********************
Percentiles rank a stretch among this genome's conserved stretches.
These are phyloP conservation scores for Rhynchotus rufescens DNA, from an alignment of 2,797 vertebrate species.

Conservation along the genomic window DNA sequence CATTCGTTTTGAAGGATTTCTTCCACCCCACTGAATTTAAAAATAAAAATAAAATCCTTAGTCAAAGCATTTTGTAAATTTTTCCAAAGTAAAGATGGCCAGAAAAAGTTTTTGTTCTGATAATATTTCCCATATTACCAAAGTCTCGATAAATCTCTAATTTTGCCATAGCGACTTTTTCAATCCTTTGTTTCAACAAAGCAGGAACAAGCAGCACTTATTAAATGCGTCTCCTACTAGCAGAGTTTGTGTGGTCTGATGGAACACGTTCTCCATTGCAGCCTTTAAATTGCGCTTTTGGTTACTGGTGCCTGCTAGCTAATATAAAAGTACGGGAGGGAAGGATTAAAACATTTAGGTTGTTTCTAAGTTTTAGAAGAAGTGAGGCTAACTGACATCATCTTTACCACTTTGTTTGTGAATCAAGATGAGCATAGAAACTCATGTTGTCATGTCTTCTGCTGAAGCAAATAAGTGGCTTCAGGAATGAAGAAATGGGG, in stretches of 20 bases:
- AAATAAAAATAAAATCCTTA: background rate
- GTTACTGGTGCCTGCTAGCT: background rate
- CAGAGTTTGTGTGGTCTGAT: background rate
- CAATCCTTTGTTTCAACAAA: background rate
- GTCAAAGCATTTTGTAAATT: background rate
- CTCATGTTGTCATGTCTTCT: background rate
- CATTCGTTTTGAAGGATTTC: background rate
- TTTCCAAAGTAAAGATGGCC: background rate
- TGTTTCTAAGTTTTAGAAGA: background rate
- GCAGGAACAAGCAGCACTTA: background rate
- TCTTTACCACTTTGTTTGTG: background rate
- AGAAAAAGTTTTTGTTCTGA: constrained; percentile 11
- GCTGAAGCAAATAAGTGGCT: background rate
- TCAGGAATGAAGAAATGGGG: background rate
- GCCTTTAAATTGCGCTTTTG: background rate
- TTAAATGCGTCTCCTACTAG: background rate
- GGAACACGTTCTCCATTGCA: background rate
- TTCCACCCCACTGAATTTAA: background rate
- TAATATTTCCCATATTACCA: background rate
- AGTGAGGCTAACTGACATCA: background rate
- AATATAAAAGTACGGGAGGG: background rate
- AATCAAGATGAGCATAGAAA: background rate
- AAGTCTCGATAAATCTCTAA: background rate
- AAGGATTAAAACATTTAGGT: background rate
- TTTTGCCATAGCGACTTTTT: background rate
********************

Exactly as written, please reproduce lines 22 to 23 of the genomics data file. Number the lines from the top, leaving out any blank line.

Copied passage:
- TAATATTTCCCATATTACCA: background rate
- AGTGAGGCTAACTGACATCA: background rate